Galactic Reign is a head-to-head 4x space strategy game for Windows 8 and Windows Phone, focusing on strategic fleet movement and ship design. The game was developed by Microsoft Studios and Slant Six Games and I was a designer on the project, focusing primarily on combat and balance. In each match, two players start with one or more colonized worlds and four fleets which they can use to colonize additional worlds, attack enemy fleets, or destroy enemy colonies. New ships can be built into these fleets, but new fleets cannot be made. If one of a player’s fleets is lost on battle, it can be respawned, keeping the number of fleets at 4 at all times. The objective of the game is either to wipe out your opponent or – more commonly – to earn 25 victory points, which are awarded for controlling the map’s three victory planets.
Tutorial Video here.
When we started Galactic Reign, our goal was to create a deep 4x experience in the tradition of genre greats like Masters of Orion and Sins of a Solar Empire, but adapted to tablets and phones. Given the limitations of those devices in terms of UI real estate and player habits, it was immediately apparent that Galactic Reign would not have as many features as traditional 4x games. Early in the project we were concerned that the end result would feel incomplete and the aspects missing from other 4x titles would be glaring holes in our design. But as the title moved forward we discovered that it’s very possible to leave out complexity while leaving in depth. In fact, in many cases removing the complexity dramatically increased the depth and tension of the game by making each choice both more important and more understandable. Essentially, depth in a strategy game is the options a player has and how those options interact while complexity is systems that a player needs to understand in order to make informed choices. Galactic Reign’s design was all about limiting the latter while emphasizing the former.
The underlying principle we focused on is that it isn’t understanding systems that is interesting for players; it’s using them. Understanding systems is merely a prerequisite for using them intelligently. Some of the more complex systems from traditional 4x games aren’t easily understandable and mastery of those systems doesn’t allow a player to use them in interesting ways, it only allows them to optimize how they play at a very base and often invisible layer. That’s complexity without depth, which is nothing but an obstacle to the real heart of any competitive strategy game: to pit two minds against each other on a level playing field. To that end, we took inspiration from games like Chess or Go which have simple rulesets, but ample opportunity for cleverness and expression. Vast arrays of subtle rules act as both a barrier to entry for new players, and an obstacle to true competition for players not intimately familiar with them. To that end, the design of Galactic Reign centers around providing gameplay that is easy to both understand and execute so that the interaction between players is as pure an expression of skill as possible.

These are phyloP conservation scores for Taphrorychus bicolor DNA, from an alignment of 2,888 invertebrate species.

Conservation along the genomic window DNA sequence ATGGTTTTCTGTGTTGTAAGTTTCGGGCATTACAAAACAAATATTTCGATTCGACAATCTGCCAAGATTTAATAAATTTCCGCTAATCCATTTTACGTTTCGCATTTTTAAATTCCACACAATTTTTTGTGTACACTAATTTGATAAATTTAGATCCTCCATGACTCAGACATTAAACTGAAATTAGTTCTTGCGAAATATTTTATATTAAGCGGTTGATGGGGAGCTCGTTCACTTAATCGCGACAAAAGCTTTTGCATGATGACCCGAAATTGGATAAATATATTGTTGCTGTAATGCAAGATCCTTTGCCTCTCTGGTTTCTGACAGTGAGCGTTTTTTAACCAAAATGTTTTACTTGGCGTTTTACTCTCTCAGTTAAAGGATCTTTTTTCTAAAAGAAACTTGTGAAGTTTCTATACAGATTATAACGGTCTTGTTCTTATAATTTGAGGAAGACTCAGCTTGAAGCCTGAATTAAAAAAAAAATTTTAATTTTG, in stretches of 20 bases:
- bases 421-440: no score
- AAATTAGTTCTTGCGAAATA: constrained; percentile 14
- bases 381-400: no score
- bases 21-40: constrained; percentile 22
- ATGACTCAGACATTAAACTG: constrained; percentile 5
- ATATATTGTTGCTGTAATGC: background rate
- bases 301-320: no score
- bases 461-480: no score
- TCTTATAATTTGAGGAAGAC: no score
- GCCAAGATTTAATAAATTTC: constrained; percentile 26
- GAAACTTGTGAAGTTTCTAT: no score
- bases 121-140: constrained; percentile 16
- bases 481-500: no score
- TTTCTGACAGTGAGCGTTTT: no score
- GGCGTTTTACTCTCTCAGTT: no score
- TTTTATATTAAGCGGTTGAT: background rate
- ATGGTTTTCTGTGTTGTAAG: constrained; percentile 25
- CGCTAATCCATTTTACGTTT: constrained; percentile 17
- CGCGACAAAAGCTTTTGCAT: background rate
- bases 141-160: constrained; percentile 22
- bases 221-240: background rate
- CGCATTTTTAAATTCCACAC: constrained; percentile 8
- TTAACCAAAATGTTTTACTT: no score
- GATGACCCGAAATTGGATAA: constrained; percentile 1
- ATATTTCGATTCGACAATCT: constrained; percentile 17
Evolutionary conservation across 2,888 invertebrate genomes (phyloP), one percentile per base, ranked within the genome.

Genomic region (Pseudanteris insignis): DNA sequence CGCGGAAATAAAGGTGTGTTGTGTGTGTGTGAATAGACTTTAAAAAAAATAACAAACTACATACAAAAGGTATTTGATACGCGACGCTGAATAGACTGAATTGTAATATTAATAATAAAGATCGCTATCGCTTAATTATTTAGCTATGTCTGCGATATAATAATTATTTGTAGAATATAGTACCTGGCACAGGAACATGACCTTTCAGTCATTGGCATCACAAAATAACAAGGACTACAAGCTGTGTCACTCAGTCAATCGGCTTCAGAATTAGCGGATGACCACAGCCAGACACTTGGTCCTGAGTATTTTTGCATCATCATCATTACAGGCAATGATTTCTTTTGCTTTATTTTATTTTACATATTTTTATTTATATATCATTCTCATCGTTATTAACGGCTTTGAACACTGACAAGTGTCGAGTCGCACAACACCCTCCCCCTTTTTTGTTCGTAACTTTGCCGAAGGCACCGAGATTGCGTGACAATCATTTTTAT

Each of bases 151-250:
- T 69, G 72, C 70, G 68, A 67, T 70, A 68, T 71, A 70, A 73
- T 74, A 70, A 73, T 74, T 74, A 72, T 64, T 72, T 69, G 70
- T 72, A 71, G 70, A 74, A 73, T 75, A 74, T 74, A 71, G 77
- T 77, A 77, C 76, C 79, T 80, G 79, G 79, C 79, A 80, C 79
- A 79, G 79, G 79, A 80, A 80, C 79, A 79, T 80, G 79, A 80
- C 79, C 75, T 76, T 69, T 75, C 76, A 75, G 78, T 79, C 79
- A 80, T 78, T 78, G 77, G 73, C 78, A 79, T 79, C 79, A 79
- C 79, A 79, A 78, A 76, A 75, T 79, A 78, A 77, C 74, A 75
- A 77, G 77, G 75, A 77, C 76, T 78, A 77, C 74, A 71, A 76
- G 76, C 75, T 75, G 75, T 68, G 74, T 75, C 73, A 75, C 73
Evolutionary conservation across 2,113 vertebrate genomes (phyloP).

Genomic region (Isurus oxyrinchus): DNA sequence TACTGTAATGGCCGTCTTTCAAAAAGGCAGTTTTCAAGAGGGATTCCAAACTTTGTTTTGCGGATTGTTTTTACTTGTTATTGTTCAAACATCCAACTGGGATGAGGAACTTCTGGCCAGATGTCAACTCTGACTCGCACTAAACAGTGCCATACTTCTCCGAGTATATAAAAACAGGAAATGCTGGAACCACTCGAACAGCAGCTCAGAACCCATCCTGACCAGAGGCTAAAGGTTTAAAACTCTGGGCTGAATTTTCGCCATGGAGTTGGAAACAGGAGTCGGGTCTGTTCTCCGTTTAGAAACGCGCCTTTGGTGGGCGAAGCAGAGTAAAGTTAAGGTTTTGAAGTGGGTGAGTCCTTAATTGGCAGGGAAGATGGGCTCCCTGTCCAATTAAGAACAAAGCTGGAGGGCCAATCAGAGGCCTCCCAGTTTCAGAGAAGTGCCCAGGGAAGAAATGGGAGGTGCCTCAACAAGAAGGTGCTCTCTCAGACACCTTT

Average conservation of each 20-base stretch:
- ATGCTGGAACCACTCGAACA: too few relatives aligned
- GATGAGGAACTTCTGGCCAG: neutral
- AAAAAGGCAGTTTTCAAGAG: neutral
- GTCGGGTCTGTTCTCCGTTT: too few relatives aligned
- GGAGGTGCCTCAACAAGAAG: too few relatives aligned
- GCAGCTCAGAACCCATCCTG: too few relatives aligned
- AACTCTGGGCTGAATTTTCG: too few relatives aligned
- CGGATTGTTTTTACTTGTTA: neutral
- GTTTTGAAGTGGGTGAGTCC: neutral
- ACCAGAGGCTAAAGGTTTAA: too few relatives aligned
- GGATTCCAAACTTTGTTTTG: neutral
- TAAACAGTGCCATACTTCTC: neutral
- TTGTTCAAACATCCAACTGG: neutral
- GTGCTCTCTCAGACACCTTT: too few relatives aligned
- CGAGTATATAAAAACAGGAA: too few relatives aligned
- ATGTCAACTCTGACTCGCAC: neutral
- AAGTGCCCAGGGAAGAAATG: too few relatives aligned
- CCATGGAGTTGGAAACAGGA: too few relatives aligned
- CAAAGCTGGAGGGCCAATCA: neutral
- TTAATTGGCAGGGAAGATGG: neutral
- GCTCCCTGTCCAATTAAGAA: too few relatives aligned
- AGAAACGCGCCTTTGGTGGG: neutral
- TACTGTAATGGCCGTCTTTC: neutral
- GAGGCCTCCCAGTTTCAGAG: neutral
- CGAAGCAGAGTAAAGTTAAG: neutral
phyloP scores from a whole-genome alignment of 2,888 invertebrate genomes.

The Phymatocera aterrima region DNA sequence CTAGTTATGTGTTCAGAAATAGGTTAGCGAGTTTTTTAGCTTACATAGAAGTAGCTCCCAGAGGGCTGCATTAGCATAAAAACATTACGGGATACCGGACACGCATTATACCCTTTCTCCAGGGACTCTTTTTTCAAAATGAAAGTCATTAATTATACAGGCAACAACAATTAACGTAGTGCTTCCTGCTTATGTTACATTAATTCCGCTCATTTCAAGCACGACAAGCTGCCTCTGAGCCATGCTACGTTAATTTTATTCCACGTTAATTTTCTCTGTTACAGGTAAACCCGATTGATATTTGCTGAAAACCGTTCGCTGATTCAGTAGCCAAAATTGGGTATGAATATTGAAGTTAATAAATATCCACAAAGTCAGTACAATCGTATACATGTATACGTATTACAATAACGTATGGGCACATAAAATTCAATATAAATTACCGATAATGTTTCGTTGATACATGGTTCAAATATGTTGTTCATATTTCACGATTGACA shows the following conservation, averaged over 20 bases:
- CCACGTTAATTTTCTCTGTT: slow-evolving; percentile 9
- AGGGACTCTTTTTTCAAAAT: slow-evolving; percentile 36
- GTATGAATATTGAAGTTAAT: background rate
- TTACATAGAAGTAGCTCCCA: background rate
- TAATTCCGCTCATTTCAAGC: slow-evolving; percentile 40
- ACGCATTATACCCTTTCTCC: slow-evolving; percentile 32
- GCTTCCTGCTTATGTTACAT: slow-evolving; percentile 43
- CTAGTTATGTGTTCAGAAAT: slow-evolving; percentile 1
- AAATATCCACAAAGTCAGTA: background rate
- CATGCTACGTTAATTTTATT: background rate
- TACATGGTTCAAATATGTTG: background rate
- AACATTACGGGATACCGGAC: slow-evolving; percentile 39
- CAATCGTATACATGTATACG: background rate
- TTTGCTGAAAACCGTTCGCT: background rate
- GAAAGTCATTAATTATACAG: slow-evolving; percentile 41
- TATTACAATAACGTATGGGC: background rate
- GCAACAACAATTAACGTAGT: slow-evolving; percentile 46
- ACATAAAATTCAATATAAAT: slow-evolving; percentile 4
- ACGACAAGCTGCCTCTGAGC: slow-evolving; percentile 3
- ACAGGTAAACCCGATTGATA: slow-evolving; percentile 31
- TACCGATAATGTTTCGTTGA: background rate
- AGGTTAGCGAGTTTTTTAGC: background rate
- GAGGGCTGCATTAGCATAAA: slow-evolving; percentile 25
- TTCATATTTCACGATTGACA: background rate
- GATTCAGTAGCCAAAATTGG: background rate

Before I go into detail on the aspects of the design that create the intense feeling of competition, I want to look at the limitations and goals that lead us in those directions.
When it comes to multiplayer on mobile devices, being turn-based is the natural fit. The only real option other than async would be a persistent-but-slow game like Kingdoms of Camelot or Neptune’s Pride. But we wanted a game that was an expression of skill between two players, rather than one with extraneous factors such as when a player happened to be able to log in. A simple turn-based structure is an ideal framework for mobile strategy games and was an easy tenet to accept. Even on other platforms, turn-based is the optimal choice for any strategy design that wants the gameplay to be 100% decision making, without a reliance on physical execution.
The tiny size and lack of button/stick/mouse input on a phone is a huge limiting factor on design. You can’t take a complex game and squeeze it into that tiny space. Details get lost, touch controls become frustrating, and the experience quickly becomes more than a player wants to deal with. You don’t want cramped screens or tons of nested functionality, so everything that a player needs must fit comfortably on a screen or two. It also means that the game’s maps would have to be fairly small, compared to the massive galaxies of games like Sins of a Solar Empire or Neptune’s Pride.
For example, the following images show Galactic Reign's maps compared to Masters of Orion and Galactic Reign's ship design compared to Gratuitous Space Battles.
For Galactic Reign, the combat videos are a driving feature. In order to make them a big part of the game – especially for first-time players – combat needs to happen early and often. There are many choices we made during Galactic Reign’s design to support this. Maps are designed so that players’ starting fleets are in close proximity and the highest-value positions on the map are generally between them. Because victory points determine the winner, players are forced to push into the center of the map or risks their opponent getting an early lead. These choices revolve around encouraging early conflict without tipping the game too far in the favor of the player who wins those first battles.